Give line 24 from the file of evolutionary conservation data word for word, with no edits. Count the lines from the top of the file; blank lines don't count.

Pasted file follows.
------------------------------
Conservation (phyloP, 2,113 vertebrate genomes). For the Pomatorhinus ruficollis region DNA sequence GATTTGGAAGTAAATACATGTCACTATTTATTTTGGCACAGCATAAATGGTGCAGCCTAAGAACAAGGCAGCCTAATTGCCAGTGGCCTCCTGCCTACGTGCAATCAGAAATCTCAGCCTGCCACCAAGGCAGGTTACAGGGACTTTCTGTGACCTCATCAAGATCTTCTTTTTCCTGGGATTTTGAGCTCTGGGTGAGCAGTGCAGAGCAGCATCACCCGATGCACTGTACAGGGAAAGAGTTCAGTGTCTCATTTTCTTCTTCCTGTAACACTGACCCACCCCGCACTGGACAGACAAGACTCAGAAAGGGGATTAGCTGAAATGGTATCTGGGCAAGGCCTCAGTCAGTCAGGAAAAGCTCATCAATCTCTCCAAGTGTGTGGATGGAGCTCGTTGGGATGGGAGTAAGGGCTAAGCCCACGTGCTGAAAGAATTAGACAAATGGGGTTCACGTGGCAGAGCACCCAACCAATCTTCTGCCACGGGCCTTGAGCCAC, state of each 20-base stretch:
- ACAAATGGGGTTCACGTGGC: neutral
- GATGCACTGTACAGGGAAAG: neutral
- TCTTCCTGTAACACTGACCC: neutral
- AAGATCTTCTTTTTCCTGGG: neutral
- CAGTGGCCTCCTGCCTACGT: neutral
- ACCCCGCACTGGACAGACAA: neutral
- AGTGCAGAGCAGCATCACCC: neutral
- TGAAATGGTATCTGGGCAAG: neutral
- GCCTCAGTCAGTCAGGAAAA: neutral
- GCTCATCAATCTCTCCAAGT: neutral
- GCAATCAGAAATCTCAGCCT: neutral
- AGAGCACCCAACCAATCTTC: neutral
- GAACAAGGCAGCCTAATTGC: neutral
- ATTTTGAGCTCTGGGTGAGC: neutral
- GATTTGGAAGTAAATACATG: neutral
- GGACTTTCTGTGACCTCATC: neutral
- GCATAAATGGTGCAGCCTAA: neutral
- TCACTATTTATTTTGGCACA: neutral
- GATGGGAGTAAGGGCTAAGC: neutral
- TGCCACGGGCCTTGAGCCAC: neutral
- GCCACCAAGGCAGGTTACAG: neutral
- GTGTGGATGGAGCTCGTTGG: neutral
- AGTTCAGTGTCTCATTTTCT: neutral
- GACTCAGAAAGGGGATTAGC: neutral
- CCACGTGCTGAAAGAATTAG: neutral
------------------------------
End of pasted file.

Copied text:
- AGTTCAGTGTCTCATTTTCT: neutral